9/11/2014 Digital marketing and CIO / CMO relationships | ZDNet
Thanks to the Pegasystems blog for this
Digital marketing and CIO / CMO relationships Summary: Shifts in marketing have had a major impact on IT. Here's what you need to know about digital transformation and changing roles in the C-suite.
By Michael Krigsman for Beyond IT Failure | September 8, 2014 -- 15:41 GMT (08:41 PDT)
Relationships between IT and marketing are a perennial source of interest, analysis, and concern. With the growth of technology budgets inside marketing, the impact on IT and the CIO is undeniable.
Consulting services firm, Avanade, interviewed marketing and IT executives to gain their perspective on how both groups can develop a collaborative perspective (http://www.avanade.com/CIMOvision) , and published the results as a report in the form of an ebook. I contributed to the project, providing an overall view on tensions between IT and marketing. It's a topic about which I often write, so here is an adaptation of my comments.
Rise of Digital Marketing Historically, marketing was an exercise in branding and broadcasting. Brands would develop their message and communicate using broadcast mediums such as advertising on television and magazines. Branding meant a tightly controlled series of one-way communications.
Eventually, the Internet enabled large communities of interest, in which consumers could communicate rapidly and form a collective voice that brands could not ignore. Forums, discussion groups, Twitter, Facebook, and other social channels gave consumers the power (http://www.huffingtonpost.com/vala-afshar/digital-marketing-in-the_b_5101032.html) to shape public sentiment and opinion regarding brands. The rise of digital media put consumers in the driver's seat.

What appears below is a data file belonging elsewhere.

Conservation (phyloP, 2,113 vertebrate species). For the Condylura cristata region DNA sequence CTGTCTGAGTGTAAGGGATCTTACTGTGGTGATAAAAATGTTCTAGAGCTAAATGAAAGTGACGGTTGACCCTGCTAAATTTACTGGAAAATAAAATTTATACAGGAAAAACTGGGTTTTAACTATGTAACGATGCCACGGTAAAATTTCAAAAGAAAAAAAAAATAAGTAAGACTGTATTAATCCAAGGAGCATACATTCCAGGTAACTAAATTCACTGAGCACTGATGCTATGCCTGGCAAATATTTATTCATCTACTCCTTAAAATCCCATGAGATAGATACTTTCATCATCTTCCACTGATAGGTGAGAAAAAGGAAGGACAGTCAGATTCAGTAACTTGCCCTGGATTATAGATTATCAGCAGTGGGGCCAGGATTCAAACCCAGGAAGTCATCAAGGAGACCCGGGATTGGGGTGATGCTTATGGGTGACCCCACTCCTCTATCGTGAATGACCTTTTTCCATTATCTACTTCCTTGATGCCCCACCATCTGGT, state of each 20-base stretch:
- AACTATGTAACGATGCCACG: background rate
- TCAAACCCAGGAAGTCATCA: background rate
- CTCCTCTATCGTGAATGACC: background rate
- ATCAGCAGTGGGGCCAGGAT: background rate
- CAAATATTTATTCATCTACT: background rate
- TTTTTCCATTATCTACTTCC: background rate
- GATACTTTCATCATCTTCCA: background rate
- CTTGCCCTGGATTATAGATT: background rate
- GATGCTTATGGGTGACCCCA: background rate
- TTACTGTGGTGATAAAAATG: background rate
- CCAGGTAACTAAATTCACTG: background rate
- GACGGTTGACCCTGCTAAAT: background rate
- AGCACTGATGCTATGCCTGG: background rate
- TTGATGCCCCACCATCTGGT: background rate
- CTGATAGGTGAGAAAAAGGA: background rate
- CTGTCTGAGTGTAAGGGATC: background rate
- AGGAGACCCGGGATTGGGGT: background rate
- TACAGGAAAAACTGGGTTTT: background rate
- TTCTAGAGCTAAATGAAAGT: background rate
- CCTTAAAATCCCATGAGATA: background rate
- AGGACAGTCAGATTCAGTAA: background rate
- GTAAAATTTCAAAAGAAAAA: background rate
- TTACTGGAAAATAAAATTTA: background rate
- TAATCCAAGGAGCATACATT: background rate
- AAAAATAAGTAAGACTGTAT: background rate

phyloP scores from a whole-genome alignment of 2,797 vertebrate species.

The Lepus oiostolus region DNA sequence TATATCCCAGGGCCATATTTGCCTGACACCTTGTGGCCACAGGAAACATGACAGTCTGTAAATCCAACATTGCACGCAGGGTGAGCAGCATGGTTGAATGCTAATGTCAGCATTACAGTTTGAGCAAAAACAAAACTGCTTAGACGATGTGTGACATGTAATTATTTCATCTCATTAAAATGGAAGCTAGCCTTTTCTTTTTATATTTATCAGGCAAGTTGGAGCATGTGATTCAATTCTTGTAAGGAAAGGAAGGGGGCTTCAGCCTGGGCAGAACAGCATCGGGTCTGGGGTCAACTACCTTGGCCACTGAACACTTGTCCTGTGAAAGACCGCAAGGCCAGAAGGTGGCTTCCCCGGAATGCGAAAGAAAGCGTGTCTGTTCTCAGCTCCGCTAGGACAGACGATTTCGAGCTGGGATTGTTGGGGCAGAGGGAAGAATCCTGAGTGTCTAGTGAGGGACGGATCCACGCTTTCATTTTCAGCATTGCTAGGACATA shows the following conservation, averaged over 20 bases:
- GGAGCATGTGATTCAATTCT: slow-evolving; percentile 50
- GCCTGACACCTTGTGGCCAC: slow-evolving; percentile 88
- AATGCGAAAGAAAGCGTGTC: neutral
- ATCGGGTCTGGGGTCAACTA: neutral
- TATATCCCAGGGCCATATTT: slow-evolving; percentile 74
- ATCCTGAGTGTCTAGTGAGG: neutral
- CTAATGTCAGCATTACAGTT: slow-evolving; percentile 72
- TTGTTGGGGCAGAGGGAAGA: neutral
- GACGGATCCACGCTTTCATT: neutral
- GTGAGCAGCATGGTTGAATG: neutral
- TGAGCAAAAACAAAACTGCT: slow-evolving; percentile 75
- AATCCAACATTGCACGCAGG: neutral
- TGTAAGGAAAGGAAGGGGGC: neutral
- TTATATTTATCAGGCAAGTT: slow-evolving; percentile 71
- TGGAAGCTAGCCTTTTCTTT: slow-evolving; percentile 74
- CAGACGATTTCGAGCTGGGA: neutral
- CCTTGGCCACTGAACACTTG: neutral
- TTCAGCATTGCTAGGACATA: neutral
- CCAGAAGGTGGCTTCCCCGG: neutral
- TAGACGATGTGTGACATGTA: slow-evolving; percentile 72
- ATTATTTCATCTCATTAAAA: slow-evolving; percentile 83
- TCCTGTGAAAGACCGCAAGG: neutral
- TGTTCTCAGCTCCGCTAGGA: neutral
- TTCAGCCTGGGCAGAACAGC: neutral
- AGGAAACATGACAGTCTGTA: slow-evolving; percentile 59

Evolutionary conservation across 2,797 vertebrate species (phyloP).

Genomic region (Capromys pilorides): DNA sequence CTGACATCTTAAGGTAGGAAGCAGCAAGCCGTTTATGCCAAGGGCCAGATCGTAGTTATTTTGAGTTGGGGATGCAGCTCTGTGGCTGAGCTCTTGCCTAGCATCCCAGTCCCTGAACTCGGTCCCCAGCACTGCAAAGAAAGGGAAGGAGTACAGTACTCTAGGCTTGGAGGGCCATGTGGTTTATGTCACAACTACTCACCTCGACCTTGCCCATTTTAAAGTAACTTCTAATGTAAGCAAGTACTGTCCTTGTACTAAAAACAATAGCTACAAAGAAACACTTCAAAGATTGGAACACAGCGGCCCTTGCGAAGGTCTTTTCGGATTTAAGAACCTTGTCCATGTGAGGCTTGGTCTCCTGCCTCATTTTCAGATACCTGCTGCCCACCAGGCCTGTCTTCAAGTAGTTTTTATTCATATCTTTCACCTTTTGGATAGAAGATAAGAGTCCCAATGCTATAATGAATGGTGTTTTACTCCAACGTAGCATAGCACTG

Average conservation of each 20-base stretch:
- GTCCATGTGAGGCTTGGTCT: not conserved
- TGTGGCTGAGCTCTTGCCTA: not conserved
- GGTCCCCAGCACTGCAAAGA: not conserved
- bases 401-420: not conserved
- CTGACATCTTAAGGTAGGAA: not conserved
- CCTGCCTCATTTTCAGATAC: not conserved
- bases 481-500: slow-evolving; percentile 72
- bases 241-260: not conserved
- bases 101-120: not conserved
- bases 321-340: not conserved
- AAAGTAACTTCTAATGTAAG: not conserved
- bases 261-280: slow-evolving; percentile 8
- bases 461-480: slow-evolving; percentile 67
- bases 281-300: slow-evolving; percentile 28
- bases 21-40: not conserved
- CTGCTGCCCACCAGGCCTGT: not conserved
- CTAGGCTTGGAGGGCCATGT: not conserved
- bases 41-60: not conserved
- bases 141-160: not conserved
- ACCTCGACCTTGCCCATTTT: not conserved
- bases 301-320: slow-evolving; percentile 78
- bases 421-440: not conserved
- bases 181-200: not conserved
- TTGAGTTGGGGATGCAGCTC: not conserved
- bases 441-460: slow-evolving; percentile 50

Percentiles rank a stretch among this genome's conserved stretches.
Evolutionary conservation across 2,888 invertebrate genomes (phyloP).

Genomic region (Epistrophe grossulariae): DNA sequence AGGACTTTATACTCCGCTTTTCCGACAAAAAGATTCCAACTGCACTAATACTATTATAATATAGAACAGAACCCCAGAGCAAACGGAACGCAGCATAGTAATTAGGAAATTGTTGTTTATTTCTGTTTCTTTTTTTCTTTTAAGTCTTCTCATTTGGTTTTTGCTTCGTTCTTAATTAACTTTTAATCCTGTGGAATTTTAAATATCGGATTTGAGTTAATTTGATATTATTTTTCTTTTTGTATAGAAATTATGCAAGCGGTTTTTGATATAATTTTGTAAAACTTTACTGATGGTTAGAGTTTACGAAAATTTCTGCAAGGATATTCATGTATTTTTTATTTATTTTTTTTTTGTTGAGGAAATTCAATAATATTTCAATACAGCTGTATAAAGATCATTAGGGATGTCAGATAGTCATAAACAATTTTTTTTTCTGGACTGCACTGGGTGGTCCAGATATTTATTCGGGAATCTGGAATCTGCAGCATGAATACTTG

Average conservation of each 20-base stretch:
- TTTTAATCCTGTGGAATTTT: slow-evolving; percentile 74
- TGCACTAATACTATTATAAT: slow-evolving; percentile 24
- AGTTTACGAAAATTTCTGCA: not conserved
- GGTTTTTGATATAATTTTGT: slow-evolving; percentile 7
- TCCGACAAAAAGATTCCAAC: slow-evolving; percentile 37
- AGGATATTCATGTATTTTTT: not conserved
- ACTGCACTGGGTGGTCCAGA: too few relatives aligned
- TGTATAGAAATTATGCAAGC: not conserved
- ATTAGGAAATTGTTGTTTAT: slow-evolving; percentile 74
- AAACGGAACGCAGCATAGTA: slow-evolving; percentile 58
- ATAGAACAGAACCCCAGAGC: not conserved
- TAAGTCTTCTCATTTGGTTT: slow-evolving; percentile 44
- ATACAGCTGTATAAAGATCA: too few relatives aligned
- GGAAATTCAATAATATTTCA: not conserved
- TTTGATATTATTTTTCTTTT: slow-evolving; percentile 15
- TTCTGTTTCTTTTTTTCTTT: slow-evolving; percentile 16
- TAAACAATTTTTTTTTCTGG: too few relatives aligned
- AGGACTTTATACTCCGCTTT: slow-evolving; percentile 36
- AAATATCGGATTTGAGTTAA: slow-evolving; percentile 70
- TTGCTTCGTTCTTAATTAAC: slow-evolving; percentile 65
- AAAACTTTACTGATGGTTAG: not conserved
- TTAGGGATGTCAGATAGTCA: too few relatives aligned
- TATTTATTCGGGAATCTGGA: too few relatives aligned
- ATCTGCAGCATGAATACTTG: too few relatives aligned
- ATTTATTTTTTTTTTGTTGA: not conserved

Scott Brinker, author of the Chief Marketing Technologist blog, wrote a great e-book describing the transition (http://chiefmartec.com/2014/03/new-brand-marketing-technology/) from traditional to digital marketing.
In addition to the sheer speed of communication, digital media adds a new dimension to marketing: highly accurate data. When a YouTube clip or a blog post goes viral, for example, a brand can measure the impact with greater precision than ever before. The ability to track digital interaction based on data, together with the new empowered consumer, changed marketing from broadcast messaging to customer engagement (http://blog.hubspot.com/sales/paul-greenberg-defines-customer-engagement) .
Most importantly, accurate data enables marketers to cultivate a relationship with buyers, based on their particular interests. While engagement and relationship are the hallmarks of modern marketing, traditional branding efforts (http://tenayagroup.com/blog/how-traditional-brand-methods-fall-short/) relied on:
Top-down, command and control relationships Assumption that customers are a commodity Attempts...